Asking my sister in law and brother to be in my wedding? ?
I want to ask my sister in law to be my matron of honor. I also want to ask my brother to do a “brother of the bride” speech during the reception. I am not having any bridesmaids. I know it’s polite/customary to ask people to be in your wedding by giving them a gift. Should I do this for my brother as well? He also doesn’t really drink so I’m not sure what to get him as a gift?
- TrishLv 51 month ago
I didn't have bridesmaids but my sister gave inexpensive costume jewelry on the day of so they all wore matching jewelry.
- sarahLv 51 month ago
Personally, I was so excited to be engaged that I just texted the bridesmaids and told them what day I wanted to go wedding dress shopping...lol. Both of the brides whose weddings I've been in also asked through text -- one just flat-out asked if I wanted to be a bridesmaid, and the other put all of the potential bridesmaids into a group text and said, "I donut (except she used the donut emoji) want to get married without you by my side...will you be my bridesmaid?"
You could save the gifts for the actual wedding day. In one wedding I was in, the bridesmaids each got a jewelry dish with their initial on it, and at the other, we each got a silky robe. Alternatively, instead of doing gifts like that, you could pay for everyone's wedding clothes, which is what my husband and I did for our wedding party.
- FireplaceLv 61 month ago
What the heck is your question?
- sunshine_melLv 71 month ago
A matron of honour is a bridesmaid.
No gifts are required to ask someone to be in the wedding party; if you choose to, buy something he specifically as an individual would like
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- MessykattLv 71 month ago
Yikes. It's fine to ask your SIL to be your MOH, but why do you want a brother of the bride speech? Keep in mind that these are more like toasts than a speech, and what you don't want is your brother to go into some long description of your childhood or whatever. The toast is to the couple, not the bride.
On the gifts, you do give them to your wedding party, but not when you ask them. This is just the wedding industry promoting stupid ideas. It's actually frowned upon, because if someone can't do it, or doesn't want to, it's harder to say no when there's a gift attached to it. You give wedding party gifts much closer to the wedding, usually at the rehearsal dinner.
Finally, your brother is not considered part of the wedding party if you're just asking him to do a toast.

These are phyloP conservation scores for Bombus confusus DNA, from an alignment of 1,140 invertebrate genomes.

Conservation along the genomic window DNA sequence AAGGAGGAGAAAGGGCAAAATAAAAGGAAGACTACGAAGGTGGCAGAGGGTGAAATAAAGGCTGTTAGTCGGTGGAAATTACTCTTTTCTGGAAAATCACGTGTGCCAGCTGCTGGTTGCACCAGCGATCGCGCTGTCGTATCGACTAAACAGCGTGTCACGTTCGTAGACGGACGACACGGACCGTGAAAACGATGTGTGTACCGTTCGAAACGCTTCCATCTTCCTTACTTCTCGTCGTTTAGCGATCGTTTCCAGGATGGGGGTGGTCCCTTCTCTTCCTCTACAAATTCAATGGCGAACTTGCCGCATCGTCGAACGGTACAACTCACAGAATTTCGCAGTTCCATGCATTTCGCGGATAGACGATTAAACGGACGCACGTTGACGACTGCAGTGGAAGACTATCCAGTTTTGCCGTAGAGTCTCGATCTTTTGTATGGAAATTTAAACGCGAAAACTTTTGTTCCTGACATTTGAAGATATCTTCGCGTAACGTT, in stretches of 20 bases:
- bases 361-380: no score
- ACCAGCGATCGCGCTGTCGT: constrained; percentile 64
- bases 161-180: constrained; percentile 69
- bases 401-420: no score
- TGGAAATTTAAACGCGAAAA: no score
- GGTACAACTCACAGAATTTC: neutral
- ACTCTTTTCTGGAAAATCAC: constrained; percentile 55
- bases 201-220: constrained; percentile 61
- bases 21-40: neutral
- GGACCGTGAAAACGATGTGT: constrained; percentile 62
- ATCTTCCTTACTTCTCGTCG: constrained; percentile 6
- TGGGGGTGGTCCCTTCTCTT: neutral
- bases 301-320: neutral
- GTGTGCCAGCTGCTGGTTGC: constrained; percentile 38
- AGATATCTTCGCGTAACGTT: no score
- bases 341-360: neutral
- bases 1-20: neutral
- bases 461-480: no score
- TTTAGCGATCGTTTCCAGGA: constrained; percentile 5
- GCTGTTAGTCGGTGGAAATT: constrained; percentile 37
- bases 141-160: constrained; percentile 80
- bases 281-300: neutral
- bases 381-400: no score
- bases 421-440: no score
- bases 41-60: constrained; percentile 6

- JerryLv 71 month ago
I've never heard of this. You ask someone to serve as an attendant by simply asking the someone to serve as an attendant. "Mary, I'd be honored if you'd be my Matron of Honor. Of course you'll need to know a lot more about what's involved before you'd accept, but would you consider doing this for me?"
All these extra exchanges of gifts are creations of The Wedding Industry. Instead of fretting about gifts, prepare a detailed list of everything you'll be expecting from an attendant. By detailed I mean "Spend up to $700 on clothing, accessories, and personal services like hair, nails, make up" instead of "Buy a dress and shoes" and "Arrange and pay for a bachelorette weekend in Las Vegas including hotel room, shows, and spa day" instead of "Do a hen night for me."
No fair getting the "Yes, I will be your attendant" agreement and THEN dropping bombs like "You need to throw a party for me" and "You need to get a hotel for 2 nights at your own expense."
- Anonymous1 month ago
In my experience, it is NOT customary to provide a gift when asking someone to be in your wedding. That smacks of extortion, or forcing them to accept the position out of obligation ("I gave you a gift, you have to say yes" - how desperate!). A small gift as thanks for their participation is customary, but it is normally presented close to the date of the wedding, perhaps at the bach party, or the rehearsal dinner.
- dripLv 71 month ago
Last two weddings I have been to the brother of the bride was their attendant. They wore a suit/tux and stood by the bride, their sister.
Have them both stand by you and you wedding attendants.
Gifts can be personal. What does he like? Any hobbies?
Tickets to a show or sports game
Jewelry- monogrammed cuff links or a watch
Pocket knife engraved.
Piece of art work.